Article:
# Climatology of Synoptic Non-Gaussian Meteorological Anomalies in the Northern Hemisphere during 1979–2018

^{1}

^{2}

^{3}

^{4}

^{*}

## Abstract

**:**

## 1. Introduction

## 2. Materials and Methods

**x′(t, m) = (X(t, m) −**, representing the deviation of the variable X(t,m) from the mean value μ(y(t),m) for a season (m = 1, …, 4) for each year (y lies in the interval [1979, …, 2018]) and normalized to the standard deviation (σ

`μ`(y(t),m))/`σ`_{m}_{m}), ${\mathit{\sigma}}_{\mathit{m}}^{2}=\overline{\left(\mathit{X}\left(\mathit{t},\mathit{m}\right)-\mathit{\mu}\left(\mathit{y}\left(\mathit{t}\right),\mathit{m}\right)\right){}^{2}}$. The standard deviation estimate is calculated from the unbiased (sample adjusted) variance estimate. The overbar means the averaging of the squared deviations over the time interval. The variable of μ(y(t),m) has seasonal and interannual variability, and σ

_{m}has seasonal variability. The applied approach makes it possible to reduce the nonlinear interannual variability X(t,m) and to normalize the deviation from the mean value to a single value over the entire time interval σ

_{m}. Further m indices were omitted.

_{N}), as ${\mathit{N}}^{-}\left({\mathit{x}}^{\prime}\left(\mathit{t}\right)<\mathit{a}\right)$, where −7.5 ≤ a < 0, in the area of positive anomalies (a

_{P}), as ${\mathit{N}}^{+}\left({\mathit{x}}^{\prime}\left(\mathit{t}\right)>\mathit{a}\right)$, 0 < a ≤ 7.5. These characteristics were used to calculate the PDF, in addition to the tendencies in extreme positive and negative anomalies. The choice of a range was based on Refs [16,23], where non-Gaussian anomalies were also studied.

_{cell}). For example,

_{E}) of a random variable ${\mathit{x}}^{\prime}\left(\mathit{t}\right)$ from the calculation of the N derivative with respect to a.

_{G}) and non-Gaussian (empirical) distribution (W

_{E}) with (a) skewness ${\mathit{W}}_{\mathit{E}}\left(-\mathit{a}\right)\ne {\mathit{W}}_{\mathit{E}}\left(\mathit{a}\right)$; (b) «heavy» or «fat» tails, i.e., for |a|>>1 the inequalities ${\mathit{W}}_{\mathit{E}}\left(-\mathit{a}\right)\gg {\mathit{W}}_{\mathit{G}}\left(-\mathit{a}\right)$ or ${\mathit{W}}_{\mathit{E}}\left(\mathit{a}\right)\gg {\mathit{W}}_{\mathit{G}}\left(\mathit{a}\right)$. Processes that described by probability density with multimode distribution were not considered.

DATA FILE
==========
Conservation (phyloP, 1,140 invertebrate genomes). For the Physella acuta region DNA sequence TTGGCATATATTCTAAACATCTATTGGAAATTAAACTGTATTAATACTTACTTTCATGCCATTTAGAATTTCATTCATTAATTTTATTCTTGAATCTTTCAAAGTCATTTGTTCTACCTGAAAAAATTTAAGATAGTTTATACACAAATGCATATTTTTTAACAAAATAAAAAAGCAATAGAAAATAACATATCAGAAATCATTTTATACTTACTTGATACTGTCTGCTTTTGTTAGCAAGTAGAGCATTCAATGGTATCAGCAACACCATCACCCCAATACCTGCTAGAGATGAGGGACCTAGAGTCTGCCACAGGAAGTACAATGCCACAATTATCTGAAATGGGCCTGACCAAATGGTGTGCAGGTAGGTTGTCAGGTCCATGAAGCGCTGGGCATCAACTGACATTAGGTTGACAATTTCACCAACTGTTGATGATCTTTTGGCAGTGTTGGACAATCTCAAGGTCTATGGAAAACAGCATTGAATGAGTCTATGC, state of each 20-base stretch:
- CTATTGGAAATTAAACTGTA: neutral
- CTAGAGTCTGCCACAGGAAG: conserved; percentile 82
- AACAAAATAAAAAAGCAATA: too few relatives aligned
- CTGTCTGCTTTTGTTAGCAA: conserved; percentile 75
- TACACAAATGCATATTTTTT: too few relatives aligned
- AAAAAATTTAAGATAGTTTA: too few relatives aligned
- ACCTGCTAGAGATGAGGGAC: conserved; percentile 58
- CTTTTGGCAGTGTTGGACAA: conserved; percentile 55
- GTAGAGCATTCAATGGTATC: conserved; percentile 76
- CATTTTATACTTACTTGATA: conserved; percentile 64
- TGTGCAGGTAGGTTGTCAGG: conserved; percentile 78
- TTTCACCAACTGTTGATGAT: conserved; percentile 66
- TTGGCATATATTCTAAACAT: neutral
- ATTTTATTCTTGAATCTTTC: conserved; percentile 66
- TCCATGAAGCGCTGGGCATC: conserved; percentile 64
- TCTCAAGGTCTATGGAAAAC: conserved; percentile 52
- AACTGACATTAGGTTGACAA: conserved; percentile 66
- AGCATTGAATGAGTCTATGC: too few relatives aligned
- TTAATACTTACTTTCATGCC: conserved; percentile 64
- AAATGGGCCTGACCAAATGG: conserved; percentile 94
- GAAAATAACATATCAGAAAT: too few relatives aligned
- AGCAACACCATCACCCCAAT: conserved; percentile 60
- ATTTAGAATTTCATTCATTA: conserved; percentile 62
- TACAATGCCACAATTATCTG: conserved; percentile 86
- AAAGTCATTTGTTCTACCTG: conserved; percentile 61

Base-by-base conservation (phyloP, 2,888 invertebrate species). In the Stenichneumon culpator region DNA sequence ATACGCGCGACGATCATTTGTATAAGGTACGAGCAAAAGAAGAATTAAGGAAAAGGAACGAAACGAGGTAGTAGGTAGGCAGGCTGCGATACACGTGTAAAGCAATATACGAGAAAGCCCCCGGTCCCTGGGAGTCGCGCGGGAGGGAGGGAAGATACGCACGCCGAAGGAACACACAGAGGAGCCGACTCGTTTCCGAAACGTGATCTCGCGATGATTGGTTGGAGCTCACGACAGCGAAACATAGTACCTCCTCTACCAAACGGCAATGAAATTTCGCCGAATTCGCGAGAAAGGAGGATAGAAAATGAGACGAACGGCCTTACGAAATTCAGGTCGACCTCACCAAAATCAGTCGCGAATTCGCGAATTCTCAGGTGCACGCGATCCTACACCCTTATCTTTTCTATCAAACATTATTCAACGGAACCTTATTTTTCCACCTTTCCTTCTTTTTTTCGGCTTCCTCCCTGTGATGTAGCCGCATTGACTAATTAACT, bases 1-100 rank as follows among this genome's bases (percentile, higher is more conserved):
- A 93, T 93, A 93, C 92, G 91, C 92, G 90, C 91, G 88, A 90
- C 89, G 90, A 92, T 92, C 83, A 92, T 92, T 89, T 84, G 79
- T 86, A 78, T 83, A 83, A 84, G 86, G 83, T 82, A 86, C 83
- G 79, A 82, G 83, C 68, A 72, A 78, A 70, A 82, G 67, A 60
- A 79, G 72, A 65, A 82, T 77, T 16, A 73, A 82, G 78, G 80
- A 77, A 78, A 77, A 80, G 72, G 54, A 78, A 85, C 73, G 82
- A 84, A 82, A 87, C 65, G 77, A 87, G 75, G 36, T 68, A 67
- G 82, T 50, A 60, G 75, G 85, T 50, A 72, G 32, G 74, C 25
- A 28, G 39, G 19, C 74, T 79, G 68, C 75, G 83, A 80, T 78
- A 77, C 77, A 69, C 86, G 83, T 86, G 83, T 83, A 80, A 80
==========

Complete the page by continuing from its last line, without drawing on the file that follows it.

_{N}и a

_{P}) were determined based on the condition of the multiple kurtosis (more than a twice extreme events) of empirical probability distribution (${\mathit{P}}_{\mathit{E}}$) above the Gaussian probability distribution (${\mathit{P}}_{\mathit{G}}$) for the same variable in the extreme values area a:

_{N}и a

_{P}, which satisfies Condition (2), begins its search from the border of a range. The identified values of a

_{N}и a

_{P}enable us to distinguish between Gaussian and non-Gaussian event ranges. Consequently, we can identify the characteristics of extreme anomalies (non-Gaussian anomalies) within the ranges [−7.5, a

_{N}] U [a

_{P}, 7.5]. We analyze only these extreme anomalies further, both for TS, as SV.

_{N}or a

_{P}(number of measurements~1.46 × 10

^{4}).

_{E}(a) and W

_{G}(a) for the condition W

_{E}(a) > W

_{G}(a), we can identify the main types of distributions:

- 1.
- Type A, when W
_{E}(a) values are close to normal distribution:

- 2.
- Type B, when the exceedance of empirical distribution values occurs in the negative or positive parts of the range, and the skewness coefficient value in distributions of this type will be significant: